|Stopping at red light||Wil|
Aug 28, 2001 8:17 AM
|I'm a newbie, first of all. Anyway, I stopped at a red light, uncliipped one look cleat and placed one foot on the ground to wait for the light to change. Then this dude also on a road bike pulls up and just waits at the light without putting his foot down (making me look like a slack-ass). He just balanced there, like magically. Must have been like a minute. Is this something that every roadie picks up or do I have to practice keeping my balance while not in motion to mimic this?
Aug 28, 2001 8:31 AM
|It's called a trackstand because it's frequently used in competition by track (velodrome) racers. You may have seen trackies keep their bikes stationary for seconds or even minutes before starting a sprint. This technique is used at stops by some roadies. However, since the development of clipless pedals not as many riders seem to master trackstands, probably because getting in an out of toe-clips and straps was more of a pain. If you want to learn to trackstand, you should experiment on your driveway or some other out of the way place rather than trying it out on your rides. Falling over in traffic at an intersection is not only embarrassing, it can be dangerous. Good luck.|
Aug 28, 2001 8:59 AM
|I also have first hand knowledge that if you start to fall at a stoplight it is a good idea to fall away from the BMW that pulled up next to you... I didnt hurt his car just caught myself by putting my hand on his window, but you'd have thought I took his first born... i think he got over it...|
|At least the window was rolled up (nm)||mike mcmahon|
Aug 28, 2001 9:14 AM
|Trackstand- Just use your KICKSTAND ! NM||filtersweep|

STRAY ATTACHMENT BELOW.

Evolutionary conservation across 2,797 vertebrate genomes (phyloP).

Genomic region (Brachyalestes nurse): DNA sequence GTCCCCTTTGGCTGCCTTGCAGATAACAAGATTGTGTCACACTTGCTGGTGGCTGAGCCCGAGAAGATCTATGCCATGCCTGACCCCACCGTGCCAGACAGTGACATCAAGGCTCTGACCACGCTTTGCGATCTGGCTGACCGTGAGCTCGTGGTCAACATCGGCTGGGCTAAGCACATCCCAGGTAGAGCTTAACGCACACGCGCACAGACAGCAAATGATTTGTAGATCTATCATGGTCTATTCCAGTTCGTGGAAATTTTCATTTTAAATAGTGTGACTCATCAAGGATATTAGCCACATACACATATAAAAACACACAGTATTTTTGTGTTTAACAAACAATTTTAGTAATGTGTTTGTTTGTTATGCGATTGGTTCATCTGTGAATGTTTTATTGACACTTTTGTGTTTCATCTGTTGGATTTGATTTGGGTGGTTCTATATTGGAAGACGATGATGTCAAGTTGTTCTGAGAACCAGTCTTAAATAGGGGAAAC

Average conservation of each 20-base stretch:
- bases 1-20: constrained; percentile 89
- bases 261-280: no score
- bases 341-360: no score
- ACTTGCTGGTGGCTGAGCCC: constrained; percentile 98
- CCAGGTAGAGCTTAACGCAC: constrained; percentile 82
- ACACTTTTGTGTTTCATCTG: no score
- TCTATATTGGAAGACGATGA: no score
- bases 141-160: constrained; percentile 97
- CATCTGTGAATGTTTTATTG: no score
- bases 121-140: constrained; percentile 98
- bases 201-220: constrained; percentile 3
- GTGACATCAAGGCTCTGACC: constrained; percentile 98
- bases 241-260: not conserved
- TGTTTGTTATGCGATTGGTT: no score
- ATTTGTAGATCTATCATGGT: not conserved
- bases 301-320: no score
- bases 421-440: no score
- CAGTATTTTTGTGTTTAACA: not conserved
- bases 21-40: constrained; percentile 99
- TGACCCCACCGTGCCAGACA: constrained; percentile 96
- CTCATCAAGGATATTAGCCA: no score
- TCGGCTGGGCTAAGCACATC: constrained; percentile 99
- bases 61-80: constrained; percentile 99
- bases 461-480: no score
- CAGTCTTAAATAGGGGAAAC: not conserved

Aug 28, 2001 4:39 PM
|two words :: Training Wheels||HamSammy|
Aug 28, 2001 8:34 AM
|Practice makes perfect||Mel Erickson|
Aug 28, 2001 8:37 AM
|I recommend you start on grass. First make sure you can unclip easily as you'll need to do this when first learning a track stand. Clip in and ride onto the grass and come to a stop. Turn your wheel (right or left, makes no difference, I turn right) as it makes balancing easier. I think looking straight ahead and focusing on something 25-30 feet ahead makes balancing easier. My most embarassing moment involved a track stand waiting for a stop light. Three lanes, left turn, straight and right turn lanes. I was in the right side of the straight lane and behind several cars with several behind me, waiting for the light. My skills failed me and I went over, still clipped in. Of course, the lights changed at that moment. Mad scramble ensued so I didn't get run over.|
|start on grass?!?||doobie|
Aug 28, 2001 9:06 AM
|it makes the falling over easy and more fun! Plus if you can do a track stand on grass then it should be easy sober...uh..I mean sans grass.|
|You bet||Mel Erickson|
Aug 28, 2001 9:52 AM
|Either you don't care if you fall or you fall on something softer, take your pick.|
|re: Stopping at red light||badabill|
Aug 28, 2001 9:10 AM
|Trackstands are fun to master. After a while the thrill wears out. I might use them early in a ride but as the day wears down I just unclip and rest. They are great to impress the ladies though, Once in a group of 10 or so we surrounded 2 blonds in a convertable and all did stands waiting for the light to change. After all boys will be boys :-)|